A Pilot Study of Change in Laryngeal Cough Threshold Sensitivity and PAS(Penetration Aspiration Scale) Score Within the Acute Stage
Thesis DisciplineSpeech and Language Sciences
Degree GrantorUniversity of Canterbury
Degree NameMaster of Science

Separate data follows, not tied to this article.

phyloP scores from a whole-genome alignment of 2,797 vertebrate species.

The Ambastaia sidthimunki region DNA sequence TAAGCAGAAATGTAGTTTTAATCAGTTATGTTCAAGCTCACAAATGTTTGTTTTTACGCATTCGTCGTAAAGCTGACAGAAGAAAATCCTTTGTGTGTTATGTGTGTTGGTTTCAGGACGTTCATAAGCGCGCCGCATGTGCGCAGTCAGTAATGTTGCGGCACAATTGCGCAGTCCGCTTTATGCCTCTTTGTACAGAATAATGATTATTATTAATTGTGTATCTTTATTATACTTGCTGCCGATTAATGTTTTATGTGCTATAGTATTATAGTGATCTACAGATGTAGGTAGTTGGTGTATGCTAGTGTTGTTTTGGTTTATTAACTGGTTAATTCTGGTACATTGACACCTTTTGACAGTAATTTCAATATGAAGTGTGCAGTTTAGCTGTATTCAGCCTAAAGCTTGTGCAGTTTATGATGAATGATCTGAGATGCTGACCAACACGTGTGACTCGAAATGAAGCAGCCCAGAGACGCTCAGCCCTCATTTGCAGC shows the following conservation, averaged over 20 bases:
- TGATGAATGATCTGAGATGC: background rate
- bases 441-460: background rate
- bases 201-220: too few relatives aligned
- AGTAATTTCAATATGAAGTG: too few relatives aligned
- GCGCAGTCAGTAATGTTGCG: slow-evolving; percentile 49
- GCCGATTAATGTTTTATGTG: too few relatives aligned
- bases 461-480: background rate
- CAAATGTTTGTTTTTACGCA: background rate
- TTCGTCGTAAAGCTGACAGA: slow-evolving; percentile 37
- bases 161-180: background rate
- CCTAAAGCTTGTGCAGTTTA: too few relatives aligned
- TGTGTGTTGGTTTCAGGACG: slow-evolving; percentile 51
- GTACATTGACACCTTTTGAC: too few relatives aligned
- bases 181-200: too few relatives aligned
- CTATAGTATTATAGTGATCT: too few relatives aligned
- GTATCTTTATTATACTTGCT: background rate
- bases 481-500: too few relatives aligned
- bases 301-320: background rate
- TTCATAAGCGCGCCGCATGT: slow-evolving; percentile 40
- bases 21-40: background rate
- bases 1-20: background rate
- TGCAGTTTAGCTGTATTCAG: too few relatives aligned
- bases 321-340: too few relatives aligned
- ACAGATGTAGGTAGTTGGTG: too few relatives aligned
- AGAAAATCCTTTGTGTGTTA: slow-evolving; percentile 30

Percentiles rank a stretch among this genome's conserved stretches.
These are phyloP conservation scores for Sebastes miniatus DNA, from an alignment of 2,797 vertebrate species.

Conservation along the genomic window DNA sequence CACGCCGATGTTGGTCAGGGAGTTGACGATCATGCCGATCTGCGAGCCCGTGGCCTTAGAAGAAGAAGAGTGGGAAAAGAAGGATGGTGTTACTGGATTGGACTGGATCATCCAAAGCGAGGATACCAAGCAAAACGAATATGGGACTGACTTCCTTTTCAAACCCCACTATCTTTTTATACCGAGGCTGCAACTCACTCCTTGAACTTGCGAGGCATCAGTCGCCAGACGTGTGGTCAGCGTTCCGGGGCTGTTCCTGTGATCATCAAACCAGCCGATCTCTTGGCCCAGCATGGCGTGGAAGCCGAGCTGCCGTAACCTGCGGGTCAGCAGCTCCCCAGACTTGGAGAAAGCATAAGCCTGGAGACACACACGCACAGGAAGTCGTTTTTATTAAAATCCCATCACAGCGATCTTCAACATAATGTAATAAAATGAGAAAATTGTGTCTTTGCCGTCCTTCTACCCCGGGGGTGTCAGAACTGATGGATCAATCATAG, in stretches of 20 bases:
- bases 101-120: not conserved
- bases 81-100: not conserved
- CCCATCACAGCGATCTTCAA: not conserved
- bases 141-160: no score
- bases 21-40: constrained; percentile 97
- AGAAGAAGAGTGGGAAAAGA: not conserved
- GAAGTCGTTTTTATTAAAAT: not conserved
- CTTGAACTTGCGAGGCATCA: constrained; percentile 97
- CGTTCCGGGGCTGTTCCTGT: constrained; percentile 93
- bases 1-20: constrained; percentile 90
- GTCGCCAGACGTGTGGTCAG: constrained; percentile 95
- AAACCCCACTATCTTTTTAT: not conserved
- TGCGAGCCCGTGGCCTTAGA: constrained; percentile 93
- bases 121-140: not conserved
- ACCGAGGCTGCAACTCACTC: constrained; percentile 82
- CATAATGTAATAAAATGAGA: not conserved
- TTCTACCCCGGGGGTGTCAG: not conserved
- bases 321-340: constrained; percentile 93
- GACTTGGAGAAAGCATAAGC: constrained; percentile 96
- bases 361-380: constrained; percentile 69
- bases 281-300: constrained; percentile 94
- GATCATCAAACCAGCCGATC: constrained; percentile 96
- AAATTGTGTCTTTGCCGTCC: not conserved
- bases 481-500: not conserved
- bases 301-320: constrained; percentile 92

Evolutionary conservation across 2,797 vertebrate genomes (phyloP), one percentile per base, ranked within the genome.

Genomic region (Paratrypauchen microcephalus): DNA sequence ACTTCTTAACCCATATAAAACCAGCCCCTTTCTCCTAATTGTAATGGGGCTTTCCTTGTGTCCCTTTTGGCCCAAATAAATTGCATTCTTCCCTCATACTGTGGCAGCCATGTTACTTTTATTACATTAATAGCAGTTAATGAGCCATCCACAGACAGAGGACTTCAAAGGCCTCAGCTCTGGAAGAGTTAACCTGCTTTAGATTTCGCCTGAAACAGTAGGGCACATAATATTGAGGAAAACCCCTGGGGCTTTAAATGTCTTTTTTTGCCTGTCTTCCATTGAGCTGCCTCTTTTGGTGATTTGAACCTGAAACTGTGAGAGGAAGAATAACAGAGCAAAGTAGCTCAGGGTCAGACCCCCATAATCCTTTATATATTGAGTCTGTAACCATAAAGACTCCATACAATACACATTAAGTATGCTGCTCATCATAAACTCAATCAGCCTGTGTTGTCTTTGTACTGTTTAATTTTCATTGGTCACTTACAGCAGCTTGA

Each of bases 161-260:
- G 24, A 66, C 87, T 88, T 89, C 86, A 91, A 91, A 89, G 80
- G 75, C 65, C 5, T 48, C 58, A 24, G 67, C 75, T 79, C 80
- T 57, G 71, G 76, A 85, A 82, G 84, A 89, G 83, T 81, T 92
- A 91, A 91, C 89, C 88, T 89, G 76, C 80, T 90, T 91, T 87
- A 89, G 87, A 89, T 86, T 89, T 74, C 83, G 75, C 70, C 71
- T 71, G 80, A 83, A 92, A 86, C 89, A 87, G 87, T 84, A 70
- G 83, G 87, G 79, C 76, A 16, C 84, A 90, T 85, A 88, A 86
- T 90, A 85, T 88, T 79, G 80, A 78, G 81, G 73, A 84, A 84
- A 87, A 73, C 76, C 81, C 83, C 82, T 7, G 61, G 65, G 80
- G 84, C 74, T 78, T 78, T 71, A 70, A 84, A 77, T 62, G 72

Background: Cough Reflex Testing (CRT) has been shown to be useful in the challenging task of identifying silent aspiration (aspiration without a cough response). With the emergence of the routine clinical use of CRT in the acute stroke population, the following clinical conundrum often arises: Does passing a previously failed CRT mean the risk of silent aspiration has resolved? The purpose of this study was to evaluate the association between change in laryngeal cough threshold sensitivity and change in PAS (Penetration Aspiration Scale) score within the acute stage post-stroke. Methods: This was a prospective longitudinal pilot study of 20 acute stroke patients utilizing a Cough Reflex Threshold Test (CRTT) at 0.4M, 0.6M and 0.8M citric acid concentrations and Fiberoptic Endoscopic Evaluation of Swallowing (FEES). A cough response threshold was obtained from the CRTT and a PAS (penetration aspiration scale) score from FEES. Inclusion criteria required a PAS score of 4 or above on preliminary FEES or impaired CRT threshold as defined by weak or failed cough test result at 0.8M citric acid concentration. Both test methods were repeated every four days for 20 days or until the participant no longer aspirated/penetrated and had a normal result on CRTT on two consecutive assessment sessions. Agreement between changes in the two tests was evaluated using the Cohen’s Kappa statistic. Results: Eighteen of the twenty participants in this study aspirated on initial assessment, ten of which were silent. One participant continued to aspirate at study completion. On initial assessment eleven participants had a C2 response threshold at 0.4M citric acid concentration and three participants failed to reach threshold at 0.8M citric acid concentration. At study completion, 18 participants had a C2 response threshold at 0.4M citric acid concentration and one participant failed to reach threshold at 0.8M citric acid concentration. During the study, sixty-six re-assessments took place; there were fifteen incidences of improved cough response threshold on re-assessment and thirty-one incidences of improved PAS score. There was no significant agreement between improved laryngeal cough reflex threshold and improved PAS score during the acute stage Kappa = 0.0598 (p <.0.574), 95% CI (- 0.1496- 0.2692). Conclusion: Significant limitations of this study included small data set and potential flooring effect of the CRT. Due to the limitations of this study, no conclusions can be made as to the appropriateness of reinstating oral intake based on passing a previously failed CRT.